Verge: Foxconn's buildings in Wisconsin are still empty, one year later


Well-known member
Dec 11, 2018
Last April, The Verge reported that the Foxconn “innovation centers” scattered around Wisconsin were largely empty and that renovations were stalled. Several days after that article published, Foxconn held a press conference to announce that it had bought yet another building and told reporters that The Verge’s reporting was incorrect.

Specifically, Foxconn’s Alan Yeung said The Verge’s story had “a lot of inaccuracies, and we will actually make a correction, and we will make a statement about that.”

“I can assure you that they are not empty,” Yeung said. “But we also don’t want people to climb up on trees and look over to make sure we have occupancy.” (For the record: no one ever climbed on trees. We simply looked in the window.)

Yeung went on. “We don’t actually make an effort to acquire buildings to leave them empty. We do have a plan and we actually will make sure the building is adequate and well-equipped before we move people in,” he said. ”So you will see a lot more coming in the next months, the next year or so,” Yeung said.

“I can assure you it will not be empty and they’re not empty right now,” he added.

“They’re not empty right now” was a curious way to describe buildings that looked like this in April 2019:


Yeung made those comments on April 12th, 2019. It is now April 12th, 2020, making it exactly one year since Foxconn promised a statement or correction regarding The Verge’s report of empty buildings in Wisconsin. That statement or correction has never arrived.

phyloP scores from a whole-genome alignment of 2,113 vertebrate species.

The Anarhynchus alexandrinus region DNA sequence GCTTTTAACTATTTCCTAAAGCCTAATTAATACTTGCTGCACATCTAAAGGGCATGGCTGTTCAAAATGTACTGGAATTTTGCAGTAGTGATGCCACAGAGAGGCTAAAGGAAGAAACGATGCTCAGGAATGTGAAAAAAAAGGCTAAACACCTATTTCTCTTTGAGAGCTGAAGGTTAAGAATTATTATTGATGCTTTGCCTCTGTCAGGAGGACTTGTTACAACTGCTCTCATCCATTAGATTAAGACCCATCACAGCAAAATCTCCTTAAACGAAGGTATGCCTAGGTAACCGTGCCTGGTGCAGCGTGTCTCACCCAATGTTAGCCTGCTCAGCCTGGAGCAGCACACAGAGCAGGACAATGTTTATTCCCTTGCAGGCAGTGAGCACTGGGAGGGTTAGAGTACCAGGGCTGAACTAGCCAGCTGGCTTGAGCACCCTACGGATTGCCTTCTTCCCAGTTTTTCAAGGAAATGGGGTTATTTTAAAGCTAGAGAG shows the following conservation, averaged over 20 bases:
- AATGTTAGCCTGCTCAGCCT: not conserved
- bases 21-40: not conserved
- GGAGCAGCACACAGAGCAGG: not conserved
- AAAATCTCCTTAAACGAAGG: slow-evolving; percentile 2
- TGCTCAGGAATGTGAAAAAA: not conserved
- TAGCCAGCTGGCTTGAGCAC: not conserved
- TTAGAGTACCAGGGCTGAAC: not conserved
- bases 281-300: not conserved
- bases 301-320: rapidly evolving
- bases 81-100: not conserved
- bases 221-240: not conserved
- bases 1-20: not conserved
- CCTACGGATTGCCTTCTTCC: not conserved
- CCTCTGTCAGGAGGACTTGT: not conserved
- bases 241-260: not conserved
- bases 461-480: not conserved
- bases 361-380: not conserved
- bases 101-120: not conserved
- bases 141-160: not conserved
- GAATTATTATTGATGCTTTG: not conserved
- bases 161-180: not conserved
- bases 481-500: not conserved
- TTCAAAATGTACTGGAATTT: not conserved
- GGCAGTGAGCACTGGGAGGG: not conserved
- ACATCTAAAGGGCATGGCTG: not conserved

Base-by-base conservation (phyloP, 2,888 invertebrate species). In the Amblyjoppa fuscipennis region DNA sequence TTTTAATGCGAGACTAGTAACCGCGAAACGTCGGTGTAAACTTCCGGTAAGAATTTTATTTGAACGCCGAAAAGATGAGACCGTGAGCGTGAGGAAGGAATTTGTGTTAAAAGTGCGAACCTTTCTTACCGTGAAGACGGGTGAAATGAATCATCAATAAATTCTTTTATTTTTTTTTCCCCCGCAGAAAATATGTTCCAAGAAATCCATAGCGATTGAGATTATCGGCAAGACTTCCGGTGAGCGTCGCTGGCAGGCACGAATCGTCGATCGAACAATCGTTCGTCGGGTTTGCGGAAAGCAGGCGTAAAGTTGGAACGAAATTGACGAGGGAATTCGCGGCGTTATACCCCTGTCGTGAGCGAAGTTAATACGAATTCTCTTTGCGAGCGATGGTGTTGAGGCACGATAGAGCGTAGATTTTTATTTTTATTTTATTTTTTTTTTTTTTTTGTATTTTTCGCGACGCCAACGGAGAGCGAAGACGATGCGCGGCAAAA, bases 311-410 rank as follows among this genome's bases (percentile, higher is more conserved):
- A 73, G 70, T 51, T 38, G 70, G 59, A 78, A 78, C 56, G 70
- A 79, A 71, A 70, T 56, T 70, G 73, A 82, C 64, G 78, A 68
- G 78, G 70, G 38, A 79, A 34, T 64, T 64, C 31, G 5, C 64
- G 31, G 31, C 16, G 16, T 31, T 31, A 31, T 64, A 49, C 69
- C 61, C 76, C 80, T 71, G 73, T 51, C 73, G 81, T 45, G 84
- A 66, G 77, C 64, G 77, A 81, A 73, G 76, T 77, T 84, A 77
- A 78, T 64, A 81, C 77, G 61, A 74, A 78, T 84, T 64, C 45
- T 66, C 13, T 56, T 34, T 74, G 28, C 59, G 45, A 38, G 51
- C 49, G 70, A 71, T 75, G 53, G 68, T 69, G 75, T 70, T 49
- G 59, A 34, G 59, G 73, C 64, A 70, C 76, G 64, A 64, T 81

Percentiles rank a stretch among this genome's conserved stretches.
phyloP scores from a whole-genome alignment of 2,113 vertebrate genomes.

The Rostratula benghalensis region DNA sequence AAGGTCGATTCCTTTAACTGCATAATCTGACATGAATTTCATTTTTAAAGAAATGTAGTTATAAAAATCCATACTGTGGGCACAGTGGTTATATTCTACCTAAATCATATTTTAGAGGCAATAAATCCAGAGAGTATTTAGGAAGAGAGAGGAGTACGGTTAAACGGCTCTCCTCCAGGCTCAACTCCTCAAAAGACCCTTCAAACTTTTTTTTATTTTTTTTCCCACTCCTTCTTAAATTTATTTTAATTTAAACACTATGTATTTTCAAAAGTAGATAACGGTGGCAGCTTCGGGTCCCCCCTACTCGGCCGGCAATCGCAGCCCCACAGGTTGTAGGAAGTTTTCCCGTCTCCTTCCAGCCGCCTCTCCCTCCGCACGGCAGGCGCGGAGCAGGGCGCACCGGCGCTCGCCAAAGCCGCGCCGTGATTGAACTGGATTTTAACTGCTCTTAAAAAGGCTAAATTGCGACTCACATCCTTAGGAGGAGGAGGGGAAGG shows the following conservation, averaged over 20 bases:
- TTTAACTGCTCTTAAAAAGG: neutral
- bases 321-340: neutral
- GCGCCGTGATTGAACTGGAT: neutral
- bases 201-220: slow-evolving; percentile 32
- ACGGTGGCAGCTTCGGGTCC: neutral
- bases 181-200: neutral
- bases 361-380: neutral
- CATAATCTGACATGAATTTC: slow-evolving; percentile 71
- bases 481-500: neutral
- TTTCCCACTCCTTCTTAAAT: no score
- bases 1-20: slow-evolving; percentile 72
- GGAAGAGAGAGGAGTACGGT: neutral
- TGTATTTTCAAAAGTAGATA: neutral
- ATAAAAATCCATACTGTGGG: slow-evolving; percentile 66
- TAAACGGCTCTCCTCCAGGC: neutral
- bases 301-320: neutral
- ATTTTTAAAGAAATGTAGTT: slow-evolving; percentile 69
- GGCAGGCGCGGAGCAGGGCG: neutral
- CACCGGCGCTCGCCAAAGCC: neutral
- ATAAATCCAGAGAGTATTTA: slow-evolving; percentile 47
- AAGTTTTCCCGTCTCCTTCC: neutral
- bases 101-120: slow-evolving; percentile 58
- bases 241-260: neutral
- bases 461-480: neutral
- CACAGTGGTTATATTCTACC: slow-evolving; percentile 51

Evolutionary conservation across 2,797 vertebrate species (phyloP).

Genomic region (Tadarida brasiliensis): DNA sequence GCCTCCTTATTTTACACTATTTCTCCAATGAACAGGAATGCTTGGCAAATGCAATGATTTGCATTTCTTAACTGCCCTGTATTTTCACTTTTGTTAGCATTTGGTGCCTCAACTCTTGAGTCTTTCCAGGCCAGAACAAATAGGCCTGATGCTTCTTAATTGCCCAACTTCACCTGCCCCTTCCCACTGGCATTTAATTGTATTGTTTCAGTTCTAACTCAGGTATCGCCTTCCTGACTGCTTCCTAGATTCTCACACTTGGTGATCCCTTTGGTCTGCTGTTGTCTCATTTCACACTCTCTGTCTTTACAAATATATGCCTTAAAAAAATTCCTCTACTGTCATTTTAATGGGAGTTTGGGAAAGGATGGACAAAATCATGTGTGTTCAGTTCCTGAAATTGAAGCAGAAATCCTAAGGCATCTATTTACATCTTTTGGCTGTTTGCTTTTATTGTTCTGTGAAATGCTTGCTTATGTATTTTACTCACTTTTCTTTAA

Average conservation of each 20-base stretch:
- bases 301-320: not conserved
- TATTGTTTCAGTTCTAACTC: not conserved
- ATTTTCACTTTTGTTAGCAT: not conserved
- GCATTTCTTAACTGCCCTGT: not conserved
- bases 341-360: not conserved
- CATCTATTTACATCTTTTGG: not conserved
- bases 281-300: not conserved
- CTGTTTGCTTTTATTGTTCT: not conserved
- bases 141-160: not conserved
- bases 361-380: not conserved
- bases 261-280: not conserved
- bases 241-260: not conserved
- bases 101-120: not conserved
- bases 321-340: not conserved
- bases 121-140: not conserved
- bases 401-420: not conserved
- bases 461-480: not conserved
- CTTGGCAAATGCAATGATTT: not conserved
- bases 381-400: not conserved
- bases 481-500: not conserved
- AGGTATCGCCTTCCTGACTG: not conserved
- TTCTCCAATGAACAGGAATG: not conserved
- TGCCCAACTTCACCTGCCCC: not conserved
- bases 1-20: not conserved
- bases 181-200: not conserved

And the buildings are still empty.

Here’s another photo of Foxconn’s innovation center in Eau Claire, Wisconsin, taken this past Friday:


Foxconn originally promised to turn two buildings in Eau Claire into office space and research facilities. It never purchased one of the buildings and has taken out no substantive building permits for the other, the glass-fronted downtown building pictured above.

Matt Jewell, an engineering professor at the nearby University of Wisconsin-Eau Claire, from which Foxconn was supposed to recruit, said there has been “no visible activity whatsoever” at the property. Foxconn was also absent at the school’s career fair this February.

The Green Bay innovation center has also made no progress. In October 2019, WPR reported that the projects appeared to be on hold. Several days later, Foxconn said it still planned to develop the innovation centers, and the company appeared to restart at least some of the projects, selecting contractors to renovate a floor of its Green Bay building. At the time, the company said it planned to renovate 4,800 square feet of office space to host company events and recruitment drives. It had originally planned to have 200 employees working in a 16,000-square-foot space.

According to Kevin Vonck, the development director for Green Bay, Foxconn submitted plans toward the end of 2019 for an even smaller space: 3,500 square feet of office space for 49 people. But no permits have been taken out, and construction has yet to begin.

“I have not heard anything from the Foxconn team recently,” said Wendy Townsend, project manager at the Green Bay Department of Community and Economic Development. “They tend to be on the quieter side.”

A search of records for Foxconn’s property in Madison turned up no building permits, and other tenants of the building have not seen any Foxconn employees.


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